Coordination-Driven Controlled Assembly of Polyphenol-Metal Green Coating on Wood Micro-Grooved Surfaces: A Novel Approach to Stable Superhydrophobicity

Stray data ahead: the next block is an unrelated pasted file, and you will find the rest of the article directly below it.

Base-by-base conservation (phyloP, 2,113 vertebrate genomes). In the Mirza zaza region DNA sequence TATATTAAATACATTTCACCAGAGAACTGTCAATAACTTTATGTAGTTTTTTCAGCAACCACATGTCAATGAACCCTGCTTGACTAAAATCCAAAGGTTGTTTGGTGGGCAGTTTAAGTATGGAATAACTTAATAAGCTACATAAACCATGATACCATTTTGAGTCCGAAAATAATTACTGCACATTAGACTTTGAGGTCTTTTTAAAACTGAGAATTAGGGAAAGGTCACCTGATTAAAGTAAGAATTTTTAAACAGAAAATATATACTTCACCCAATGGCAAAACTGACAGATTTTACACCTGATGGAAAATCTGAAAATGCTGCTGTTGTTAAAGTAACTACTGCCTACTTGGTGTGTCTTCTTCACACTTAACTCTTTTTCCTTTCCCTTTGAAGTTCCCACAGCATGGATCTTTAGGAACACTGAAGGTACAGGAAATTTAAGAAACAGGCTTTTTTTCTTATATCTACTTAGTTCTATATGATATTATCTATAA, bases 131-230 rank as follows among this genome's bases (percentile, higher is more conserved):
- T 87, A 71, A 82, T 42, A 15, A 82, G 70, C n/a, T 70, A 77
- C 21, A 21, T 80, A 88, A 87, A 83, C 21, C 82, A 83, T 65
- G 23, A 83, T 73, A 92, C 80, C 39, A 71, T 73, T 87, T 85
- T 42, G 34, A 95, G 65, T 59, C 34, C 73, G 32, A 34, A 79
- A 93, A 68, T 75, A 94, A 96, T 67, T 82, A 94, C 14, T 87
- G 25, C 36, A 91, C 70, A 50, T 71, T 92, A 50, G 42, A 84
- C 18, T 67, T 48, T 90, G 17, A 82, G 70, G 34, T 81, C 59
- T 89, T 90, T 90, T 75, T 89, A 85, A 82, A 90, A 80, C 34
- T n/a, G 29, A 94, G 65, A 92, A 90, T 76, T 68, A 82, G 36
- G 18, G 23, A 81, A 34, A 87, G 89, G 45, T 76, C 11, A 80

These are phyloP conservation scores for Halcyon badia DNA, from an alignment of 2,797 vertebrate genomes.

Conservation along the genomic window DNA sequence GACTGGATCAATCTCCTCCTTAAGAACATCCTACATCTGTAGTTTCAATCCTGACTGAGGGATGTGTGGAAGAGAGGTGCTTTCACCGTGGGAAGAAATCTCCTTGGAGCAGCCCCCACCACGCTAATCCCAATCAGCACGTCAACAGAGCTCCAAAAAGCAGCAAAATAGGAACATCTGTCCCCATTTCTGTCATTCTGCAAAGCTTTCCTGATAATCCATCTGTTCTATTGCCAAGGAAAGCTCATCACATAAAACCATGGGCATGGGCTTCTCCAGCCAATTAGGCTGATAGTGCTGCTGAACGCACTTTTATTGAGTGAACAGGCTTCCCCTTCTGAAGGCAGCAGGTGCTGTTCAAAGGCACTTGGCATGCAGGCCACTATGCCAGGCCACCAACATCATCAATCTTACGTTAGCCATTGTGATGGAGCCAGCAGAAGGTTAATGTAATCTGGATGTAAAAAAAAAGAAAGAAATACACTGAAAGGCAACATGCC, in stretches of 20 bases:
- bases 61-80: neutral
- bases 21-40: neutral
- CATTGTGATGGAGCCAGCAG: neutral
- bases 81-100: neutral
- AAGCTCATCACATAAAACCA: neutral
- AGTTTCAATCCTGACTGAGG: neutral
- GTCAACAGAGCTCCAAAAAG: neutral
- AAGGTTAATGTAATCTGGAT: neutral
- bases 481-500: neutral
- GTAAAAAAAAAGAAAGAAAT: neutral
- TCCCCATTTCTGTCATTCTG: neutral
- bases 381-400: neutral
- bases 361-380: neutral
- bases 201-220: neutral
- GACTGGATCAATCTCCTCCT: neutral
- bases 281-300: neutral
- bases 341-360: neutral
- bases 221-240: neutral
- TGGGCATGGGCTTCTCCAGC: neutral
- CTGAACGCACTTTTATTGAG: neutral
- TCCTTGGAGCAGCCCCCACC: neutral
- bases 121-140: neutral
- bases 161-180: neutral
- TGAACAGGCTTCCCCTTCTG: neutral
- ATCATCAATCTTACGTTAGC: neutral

A versatile, fast, and nature-inspired polyphenol chemistry surface modification was applied to prepare superhydrophobic surfaces with micro-grooved structures in this study. Tannic acid and iron ion (TA–FeIII) complexes were employed as a molecular building block for anchoring biomimetic coating onto the wood substrate with catalytically reducing formative Ag ions as the rough surface to ensure well-developed micro/nanostructure hierarchical roughness. TA–FeIII complexes also acted as stable bridges between the substrate and hydrophobic groups. The thickness and architecture of TA–FeIII complex coatings can be tailored by coordination-driven multistep assembly. The results indicated that the micro/nano hierarchical roughness structure was well-developed with increased coating times and increased deposition of reduced Ag nanoparticles, resulting in excellent superhydrophobic properties (e.g., water CA (contact angle) of about 156° and a rolling angle of about 4°). The superhydrophobic material exhibited outstanding stability and durability in harsh conditions, including strong acid/base or organic solvent, high-temperature water boiling, ultrasonic cleaning, and ultraviolet aging. A series of superhydrophobic models are proposed to clarify the effect of the micro/nano hierarchical structure on these superhydrophobic properties

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